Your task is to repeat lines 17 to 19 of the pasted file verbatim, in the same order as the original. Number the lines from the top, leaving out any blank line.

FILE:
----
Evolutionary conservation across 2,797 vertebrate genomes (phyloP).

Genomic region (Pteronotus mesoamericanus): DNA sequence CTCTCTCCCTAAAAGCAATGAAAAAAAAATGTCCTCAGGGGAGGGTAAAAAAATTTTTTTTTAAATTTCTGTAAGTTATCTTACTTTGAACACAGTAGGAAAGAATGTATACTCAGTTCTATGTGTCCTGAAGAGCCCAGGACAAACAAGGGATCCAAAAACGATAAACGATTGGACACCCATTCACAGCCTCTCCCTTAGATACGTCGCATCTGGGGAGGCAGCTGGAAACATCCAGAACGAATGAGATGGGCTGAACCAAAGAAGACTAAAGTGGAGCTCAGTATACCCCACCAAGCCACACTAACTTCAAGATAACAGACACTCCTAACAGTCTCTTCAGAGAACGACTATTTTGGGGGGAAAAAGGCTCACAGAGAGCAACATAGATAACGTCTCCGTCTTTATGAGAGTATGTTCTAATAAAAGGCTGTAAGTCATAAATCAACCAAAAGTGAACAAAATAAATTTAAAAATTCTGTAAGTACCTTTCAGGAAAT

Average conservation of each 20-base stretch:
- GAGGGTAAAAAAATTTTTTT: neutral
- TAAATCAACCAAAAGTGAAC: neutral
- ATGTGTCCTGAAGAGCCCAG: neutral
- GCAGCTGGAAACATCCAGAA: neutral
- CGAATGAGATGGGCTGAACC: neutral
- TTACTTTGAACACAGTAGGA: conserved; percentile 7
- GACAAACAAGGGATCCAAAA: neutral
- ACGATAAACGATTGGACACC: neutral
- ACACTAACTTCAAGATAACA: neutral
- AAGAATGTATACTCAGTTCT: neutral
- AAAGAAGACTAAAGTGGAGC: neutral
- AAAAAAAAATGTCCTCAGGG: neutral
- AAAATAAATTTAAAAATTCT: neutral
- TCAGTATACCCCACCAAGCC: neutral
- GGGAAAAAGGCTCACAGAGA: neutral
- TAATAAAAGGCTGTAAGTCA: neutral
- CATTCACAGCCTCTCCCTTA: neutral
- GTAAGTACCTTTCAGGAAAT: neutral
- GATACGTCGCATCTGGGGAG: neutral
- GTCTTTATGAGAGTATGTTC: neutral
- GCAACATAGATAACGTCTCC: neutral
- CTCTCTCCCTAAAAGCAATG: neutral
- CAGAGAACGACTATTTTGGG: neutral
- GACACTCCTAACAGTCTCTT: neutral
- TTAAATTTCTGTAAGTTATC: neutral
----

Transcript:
- TCAGTATACCCCACCAAGCC: neutral
- GGGAAAAAGGCTCACAGAGA: neutral
- TAATAAAAGGCTGTAAGTCA: neutral